Tuesday, August 21, 2012

Random Snootiness

So earlier this month I flew to St. Louis, MO.

It was a hastily put together trip. Given the time constraints, I actually had to buy plane tickets before I knew for sure I'd have a reason to fly out there. Things worked out as hoped, however, and I did indeed have a reason for the trip.

I've never been to St. Louis. Even though my ancestral family first settled in Missouri in the mid-1800's and still predominantly lives in the area, I have to admit that I know very little about the regional culture and so on.

Regional culture can encompass many things, of course - music, entertainment, customs, etc. But when I travel, I primarily zero in on the food aspect. Why? Well, mostly I like food. I like a wide variety of food, and generally make a point of sampling the local fare whenever I travel. If I have time, I try to check out other forms of local culture as well, but I don't always have time in my schedule for those types of things... especially if I'm travelling for business.

I always have time for food. Always. And I usually do my best to try some food specific to the region - especially if I've never tried it before. I'm a pretty good sport about trying anything once, and I've had some pretty exotic things. I've had kangaroo and Vegemite in Australia (no, not together in the same dish), balut in the Philippines, something I watched being made but still have no clue what all was in it in Singapore, alligator in Florida, some pretty crazy things in S. Korea, king crab in Alaska, crab cakes in Maryland, friggin drop dead awesome beef brisket in Austin, cioppino in San Francisco, pizza in New York (and Chicago) and, well, you get the point.

Given the short notice for this particular trip (as well as the duration of the trip; only two days), I had precious little time to do food research. Nearly zero time, actually. It was all done via Google on my iPhone while waiting at the gate for my outbound flight. I tried to think of what St. Louis might be famous for... BBQ? Hmm, not really... that seemed like more of a Kansas City kind of thing. But wait a minute, isn't there such a thing as St. Louis-style ribs? It's one of the cuts offered in restaurants across the country. Surely if they earned the namesake, there must me something to the ribs in St. Louis... so ribs was quickly adopted as the target for the trip.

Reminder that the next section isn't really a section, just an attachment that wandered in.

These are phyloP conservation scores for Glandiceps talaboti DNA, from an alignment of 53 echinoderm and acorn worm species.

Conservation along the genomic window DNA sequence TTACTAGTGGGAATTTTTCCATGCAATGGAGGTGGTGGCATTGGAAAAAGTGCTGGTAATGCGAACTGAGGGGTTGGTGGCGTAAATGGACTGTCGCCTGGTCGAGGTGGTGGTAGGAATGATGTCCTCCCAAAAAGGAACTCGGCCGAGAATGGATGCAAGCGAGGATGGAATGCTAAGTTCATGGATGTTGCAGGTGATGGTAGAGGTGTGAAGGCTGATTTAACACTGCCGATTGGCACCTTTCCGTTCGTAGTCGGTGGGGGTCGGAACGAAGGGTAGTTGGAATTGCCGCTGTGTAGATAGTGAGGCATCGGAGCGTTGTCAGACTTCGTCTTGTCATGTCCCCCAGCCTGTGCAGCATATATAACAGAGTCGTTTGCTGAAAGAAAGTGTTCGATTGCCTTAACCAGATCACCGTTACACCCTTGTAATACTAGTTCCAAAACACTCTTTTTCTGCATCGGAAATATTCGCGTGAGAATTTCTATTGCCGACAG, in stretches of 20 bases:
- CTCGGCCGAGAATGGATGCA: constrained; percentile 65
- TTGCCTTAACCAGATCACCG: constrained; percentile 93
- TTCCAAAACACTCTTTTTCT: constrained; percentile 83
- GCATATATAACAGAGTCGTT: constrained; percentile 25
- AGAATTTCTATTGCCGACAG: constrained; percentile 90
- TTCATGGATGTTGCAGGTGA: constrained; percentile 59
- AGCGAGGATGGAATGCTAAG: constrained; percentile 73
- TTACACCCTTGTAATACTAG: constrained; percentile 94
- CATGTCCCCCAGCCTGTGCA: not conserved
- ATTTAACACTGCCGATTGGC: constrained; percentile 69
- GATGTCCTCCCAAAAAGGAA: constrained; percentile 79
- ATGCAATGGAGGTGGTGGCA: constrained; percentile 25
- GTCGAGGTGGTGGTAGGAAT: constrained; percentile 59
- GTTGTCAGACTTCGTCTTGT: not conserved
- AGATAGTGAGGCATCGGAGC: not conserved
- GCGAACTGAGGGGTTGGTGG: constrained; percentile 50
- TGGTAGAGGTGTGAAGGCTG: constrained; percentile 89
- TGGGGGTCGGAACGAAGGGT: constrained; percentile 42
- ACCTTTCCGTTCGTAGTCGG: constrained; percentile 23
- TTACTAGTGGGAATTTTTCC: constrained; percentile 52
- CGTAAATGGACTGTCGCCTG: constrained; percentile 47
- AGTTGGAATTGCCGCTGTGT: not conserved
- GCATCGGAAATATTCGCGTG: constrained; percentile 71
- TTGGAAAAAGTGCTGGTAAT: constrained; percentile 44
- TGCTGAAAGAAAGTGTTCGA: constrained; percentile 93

A couple quick Internet searches while groups prior to mine were boarding... ribs... good ratings on said ribs... appearing on the map as being between the St. Louis airport and my destination... no? Damn. Well, how about at least not too far out of the way and easy access to the freeway that goes to my destination? Bingo. Roper's Ribs. I'd have to head away from my destination on the freeway for a few miles to get there but not too far, and the access to the freeway looked good.

Roper's Ribs it is.
Images of Roper's Ribs, Saint Louis
This photo of Roper's Ribs is courtesy of TripAdvisor

Other than its location on a map and the fact that I saw a few good ratings, I knew absolutely nothing about Roper's Ribs... but that's OK, that's how I roll sometimes.

I had no idea how small it was. Turns out that it's mainly a take-out place. The 'dining room' is probably about the size of one of my kid's bedrooms and only has four small tables (one of the tables is pictured here). It reminded me of a similarly small BBQ place in Colorado Springs, except none of the tables (or chairs for that matter) matched in the Colorado Springs restaurant.

The BBQ in Colorado Springs hole-in-the-wall was outstanding, though, and I hoped for more of the same here.

I placed my order - a ribs and shrimp combo - and sat at the table by the front window. While I waited, a steady stream of customers came in to either pick up orders that they had called in or place orders for pickup. In all, I probably heard at least a dozen orders being placed... and every single order... and I mean EVERY... single... order... had a common item in it. Snoots. Ribs & Snoots. Shrimp & Snoots. Rib Tips & Snoots. Snoots by themselves. Snoots, Snoots, Snoots. I found myself wondering... "WTF are Snoots?" "This place ain't called 'Roper's Snoots' dammit... are you people insane?" I didn't see any awards for Snoots on the website (or on the walls in the dining room for that matter).

I wondered if there was some secret unadvertised cheap special for these things called Snoots, but there wasn't.

I wondered if I should change my order to include Snoots.

I wondered if I should order Snoots-to-go after eating my meal.

I wondered if some random person sitting in the dining room would take offense if my fork accidentally stabbed one of the Snoots on their plate. I thought better of it after reminding myself that I may very well be the only white person in a one mile radius (nothing wrong with that at all in my opinion... but I was obviously a guest in the neighborhood and should act accordingly).

I mostly wondered what I was missing out on.

Before long, they called my number to let me know my order was ready and I went to the window to retrieve my Snoot-less styrofoam container. The ribs were very good, although not the absolute best I've ever had (granted, I've been to the famous Memphis-in-May national rib competition, so I've had some damn good ribs). The shrimp actually stunned me. They were excellent. Big, firm, juicy, excellent batter... that was the shocker for me. I expected the ribs to be great and the shrimp to be passable like they are in far too many restaurants across the country. These shrimp, in my opinion, would justify changing the name of the restaurant to "Roper's Shrimp"... but I guess that wouldn't have the same ring to it.